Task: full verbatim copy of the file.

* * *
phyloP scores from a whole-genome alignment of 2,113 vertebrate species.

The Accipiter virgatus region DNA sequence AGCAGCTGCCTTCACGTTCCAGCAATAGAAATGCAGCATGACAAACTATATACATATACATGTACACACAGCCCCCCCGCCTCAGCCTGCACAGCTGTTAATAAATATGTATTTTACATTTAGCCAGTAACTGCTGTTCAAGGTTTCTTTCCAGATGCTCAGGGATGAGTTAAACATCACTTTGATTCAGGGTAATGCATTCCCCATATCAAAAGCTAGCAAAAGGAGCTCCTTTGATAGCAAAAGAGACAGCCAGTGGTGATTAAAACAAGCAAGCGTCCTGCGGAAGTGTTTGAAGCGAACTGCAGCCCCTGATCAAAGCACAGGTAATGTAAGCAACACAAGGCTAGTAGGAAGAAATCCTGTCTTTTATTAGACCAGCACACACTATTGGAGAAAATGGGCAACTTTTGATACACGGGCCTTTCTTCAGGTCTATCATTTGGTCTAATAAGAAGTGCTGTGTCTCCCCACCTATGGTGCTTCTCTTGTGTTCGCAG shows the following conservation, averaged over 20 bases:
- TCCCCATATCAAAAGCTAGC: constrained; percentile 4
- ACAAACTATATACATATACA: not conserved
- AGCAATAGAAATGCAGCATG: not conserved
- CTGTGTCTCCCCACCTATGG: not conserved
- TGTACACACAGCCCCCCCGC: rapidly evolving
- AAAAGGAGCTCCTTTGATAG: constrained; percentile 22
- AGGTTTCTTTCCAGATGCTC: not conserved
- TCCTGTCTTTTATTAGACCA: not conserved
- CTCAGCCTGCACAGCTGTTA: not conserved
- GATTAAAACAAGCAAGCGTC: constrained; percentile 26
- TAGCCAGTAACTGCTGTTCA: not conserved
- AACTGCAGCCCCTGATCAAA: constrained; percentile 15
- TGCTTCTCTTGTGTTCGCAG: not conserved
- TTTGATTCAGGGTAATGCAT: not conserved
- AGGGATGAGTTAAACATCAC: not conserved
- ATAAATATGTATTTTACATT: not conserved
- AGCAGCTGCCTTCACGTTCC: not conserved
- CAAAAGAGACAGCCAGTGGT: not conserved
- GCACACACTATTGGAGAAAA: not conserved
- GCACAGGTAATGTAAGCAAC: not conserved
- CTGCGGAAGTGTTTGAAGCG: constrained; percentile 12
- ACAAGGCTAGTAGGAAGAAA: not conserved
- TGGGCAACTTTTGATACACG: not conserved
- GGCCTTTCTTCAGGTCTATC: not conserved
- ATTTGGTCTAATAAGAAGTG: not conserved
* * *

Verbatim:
phyloP scores from a whole-genome alignment of 2,113 vertebrate species.

The Accipiter virgatus region DNA sequence AGCAGCTGCCTTCACGTTCCAGCAATAGAAATGCAGCATGACAAACTATATACATATACATGTACACACAGCCCCCCCGCCTCAGCCTGCACAGCTGTTAATAAATATGTATTTTACATTTAGCCAGTAACTGCTGTTCAAGGTTTCTTTCCAGATGCTCAGGGATGAGTTAAACATCACTTTGATTCAGGGTAATGCATTCCCCATATCAAAAGCTAGCAAAAGGAGCTCCTTTGATAGCAAAAGAGACAGCCAGTGGTGATTAAAACAAGCAAGCGTCCTGCGGAAGTGTTTGAAGCGAACTGCAGCCCCTGATCAAAGCACAGGTAATGTAAGCAACACAAGGCTAGTAGGAAGAAATCCTGTCTTTTATTAGACCAGCACACACTATTGGAGAAAATGGGCAACTTTTGATACACGGGCCTTTCTTCAGGTCTATCATTTGGTCTAATAAGAAGTGCTGTGTCTCCCCACCTATGGTGCTTCTCTTGTGTTCGCAG shows the following conservation, averaged over 20 bases:
- TCCCCATATCAAAAGCTAGC: constrained; percentile 4
- ACAAACTATATACATATACA: not conserved
- AGCAATAGAAATGCAGCATG: not conserved
- CTGTGTCTCCCCACCTATGG: not conserved
- TGTACACACAGCCCCCCCGC: rapidly evolving
- AAAAGGAGCTCCTTTGATAG: constrained; percentile 22
- AGGTTTCTTTCCAGATGCTC: not conserved
- TCCTGTCTTTTATTAGACCA: not conserved
- CTCAGCCTGCACAGCTGTTA: not conserved
- GATTAAAACAAGCAAGCGTC: constrained; percentile 26
- TAGCCAGTAACTGCTGTTCA: not conserved
- AACTGCAGCCCCTGATCAAA: constrained; percentile 15
- TGCTTCTCTTGTGTTCGCAG: not conserved
- TTTGATTCAGGGTAATGCAT: not conserved
- AGGGATGAGTTAAACATCAC: not conserved
- ATAAATATGTATTTTACATT: not conserved
- AGCAGCTGCCTTCACGTTCC: not conserved
- CAAAAGAGACAGCCAGTGGT: not conserved
- GCACACACTATTGGAGAAAA: not conserved
- GCACAGGTAATGTAAGCAAC: not conserved
- CTGCGGAAGTGTTTGAAGCG: constrained; percentile 12
- ACAAGGCTAGTAGGAAGAAA: not conserved
- TGGGCAACTTTTGATACACG: not conserved
- GGCCTTTCTTCAGGTCTATC: not conserved
- ATTTGGTCTAATAAGAAGTG: not conserved